The relationship shared by teacher, student, and educational technology is one of both success and failure, according to the report. Research shows that when technology enters the classroom and is used well, teachers become facilitators and coaches of learning, and students more frequently engage in collaborative learning.

What Works…and What Doesn’t

The report cautions that technology comes with no guarantees. Poorly designed content that lacks an instructional foundation; casual, purposeless use of technology in the classroom; or lack of alignment between desired learning outcomes and the application of educational technology can undermine any educational potential, Marshall says. For technology to be an effective classroom tool requires planning and focusing on applying the content to learning objectives and instructional pursuits. “If technology just tries to replicate classroom teaching rather than enhancing and extending the good things already happening in the traditional classroom, its success is questionable,” Marshall said.

“This report shows that visionary and sensible use of technology to extend learning can work,” said Peggy O’Brien, Ph.D., executive director of CIC. “The absolute truth is that good teaching and good learning are the most potent forces on earth. Without them, the best educational technology will lie dormant. An important step is to support teachers with the training, tools, and research to make the most of what technology offers.”

“Now that schools are wired, the remaining challenge is to put those wires to work, by locating and developing the highest caliber content and by preparing teachers to integrate technology’s rich offerings into the exciting work already underway in their classrooms,” said O’Brien. “This report takes a lengthy stride in that direction, by rounding up the research that shows how technology enhances learning and underscoring the vital role teachers play in making technology part of the educational experience.”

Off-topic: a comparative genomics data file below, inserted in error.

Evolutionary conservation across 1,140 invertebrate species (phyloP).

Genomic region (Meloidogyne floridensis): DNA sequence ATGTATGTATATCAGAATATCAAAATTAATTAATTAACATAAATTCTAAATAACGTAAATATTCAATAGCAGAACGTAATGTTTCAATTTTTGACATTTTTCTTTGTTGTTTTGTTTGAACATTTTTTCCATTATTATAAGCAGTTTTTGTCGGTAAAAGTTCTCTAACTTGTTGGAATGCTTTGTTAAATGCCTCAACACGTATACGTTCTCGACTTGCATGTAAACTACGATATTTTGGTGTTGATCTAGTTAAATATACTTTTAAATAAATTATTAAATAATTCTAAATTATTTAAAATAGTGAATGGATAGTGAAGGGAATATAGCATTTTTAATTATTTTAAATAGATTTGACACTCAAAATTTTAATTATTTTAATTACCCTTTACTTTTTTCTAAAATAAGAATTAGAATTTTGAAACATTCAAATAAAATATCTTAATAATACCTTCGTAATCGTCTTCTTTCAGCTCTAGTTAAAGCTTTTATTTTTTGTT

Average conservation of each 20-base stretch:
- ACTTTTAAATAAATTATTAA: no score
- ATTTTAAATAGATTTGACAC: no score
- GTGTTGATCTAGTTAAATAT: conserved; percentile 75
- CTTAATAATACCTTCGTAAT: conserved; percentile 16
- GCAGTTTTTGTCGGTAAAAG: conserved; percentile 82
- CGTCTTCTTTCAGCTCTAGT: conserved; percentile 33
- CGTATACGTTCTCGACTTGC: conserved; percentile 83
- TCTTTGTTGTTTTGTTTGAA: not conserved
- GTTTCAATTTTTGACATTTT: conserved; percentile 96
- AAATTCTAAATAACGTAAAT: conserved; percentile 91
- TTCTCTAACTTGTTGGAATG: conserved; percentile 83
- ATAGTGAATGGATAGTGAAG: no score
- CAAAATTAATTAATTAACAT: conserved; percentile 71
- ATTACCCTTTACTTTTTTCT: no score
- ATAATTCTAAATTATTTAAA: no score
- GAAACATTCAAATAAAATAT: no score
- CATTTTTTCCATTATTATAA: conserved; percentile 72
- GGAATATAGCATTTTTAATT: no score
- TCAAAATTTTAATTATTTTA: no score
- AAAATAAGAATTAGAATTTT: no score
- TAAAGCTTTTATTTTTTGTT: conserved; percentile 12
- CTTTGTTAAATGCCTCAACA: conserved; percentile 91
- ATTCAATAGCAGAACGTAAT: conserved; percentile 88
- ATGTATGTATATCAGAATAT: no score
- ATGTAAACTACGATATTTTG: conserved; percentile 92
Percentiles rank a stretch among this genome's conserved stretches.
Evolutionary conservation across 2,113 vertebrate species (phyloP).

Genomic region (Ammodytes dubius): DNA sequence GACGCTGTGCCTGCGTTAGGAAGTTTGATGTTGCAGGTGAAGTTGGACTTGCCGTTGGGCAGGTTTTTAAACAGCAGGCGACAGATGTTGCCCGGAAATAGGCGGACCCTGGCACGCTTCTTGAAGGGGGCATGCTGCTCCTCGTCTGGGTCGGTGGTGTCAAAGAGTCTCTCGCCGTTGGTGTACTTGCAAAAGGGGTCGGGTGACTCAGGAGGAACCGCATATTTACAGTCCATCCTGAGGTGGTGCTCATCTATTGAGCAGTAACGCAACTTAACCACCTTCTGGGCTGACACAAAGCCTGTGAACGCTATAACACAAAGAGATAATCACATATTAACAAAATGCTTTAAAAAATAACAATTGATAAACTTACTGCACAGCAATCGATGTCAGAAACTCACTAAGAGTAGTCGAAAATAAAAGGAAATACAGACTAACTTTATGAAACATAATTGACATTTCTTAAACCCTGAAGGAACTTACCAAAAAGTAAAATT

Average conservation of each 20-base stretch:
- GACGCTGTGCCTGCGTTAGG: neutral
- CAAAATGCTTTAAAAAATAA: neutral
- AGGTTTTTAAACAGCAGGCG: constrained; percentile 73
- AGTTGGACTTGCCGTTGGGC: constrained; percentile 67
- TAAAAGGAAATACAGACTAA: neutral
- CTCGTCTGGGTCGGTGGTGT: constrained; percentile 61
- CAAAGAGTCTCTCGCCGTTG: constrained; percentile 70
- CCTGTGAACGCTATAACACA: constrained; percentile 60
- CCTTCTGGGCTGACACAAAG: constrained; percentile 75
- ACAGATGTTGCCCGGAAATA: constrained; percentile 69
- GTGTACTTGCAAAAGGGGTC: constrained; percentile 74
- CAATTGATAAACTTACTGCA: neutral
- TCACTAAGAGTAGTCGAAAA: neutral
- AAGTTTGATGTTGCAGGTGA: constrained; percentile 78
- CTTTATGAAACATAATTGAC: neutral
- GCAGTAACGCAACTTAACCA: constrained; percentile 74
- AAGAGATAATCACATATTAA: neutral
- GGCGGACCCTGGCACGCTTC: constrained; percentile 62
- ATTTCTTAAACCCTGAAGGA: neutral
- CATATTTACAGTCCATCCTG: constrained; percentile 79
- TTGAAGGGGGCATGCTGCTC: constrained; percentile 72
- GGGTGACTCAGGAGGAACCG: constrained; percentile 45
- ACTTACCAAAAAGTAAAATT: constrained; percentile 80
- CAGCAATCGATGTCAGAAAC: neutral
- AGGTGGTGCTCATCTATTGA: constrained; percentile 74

“People continue to debate the merits of learning technology in policy forums and in practical settings. Marshall’s review of the dynamics beneath the uneven trajectory of classroom adoption of technology is apt, particularly when coupled to the evidence he assembles about the positive contributions of TV,” said Dr. Dale Mann, Professor Emeritus, Teachers College, Columbia University and Managing Director, Interactive, Inc. “Like any technology, TV can be turned to purposes that are bad, indifferent and/or good. Marshall does everyone a service in recalling our attention to the positive gains from this ubiquitous medium.”

CIC represents the cable telecommunications industry’s commitment to education – to improve teaching and learning for children in schools, at home, and in their communities. This is the only industry-wide philanthropic initiative of its kind; since 1989, 8,500 cable companies and 39 cable networks have provided free access to commercial-free, educational cable content and new technologies to 81,000 public and private schools, reaching 78 percent of K-12 students. CIC focuses on five essential elements to ensure quality education in the 21st century: visionary and sensible use of technologies, engagement with rich content, community with other learners, excellent teaching, and the support of parents and other adults.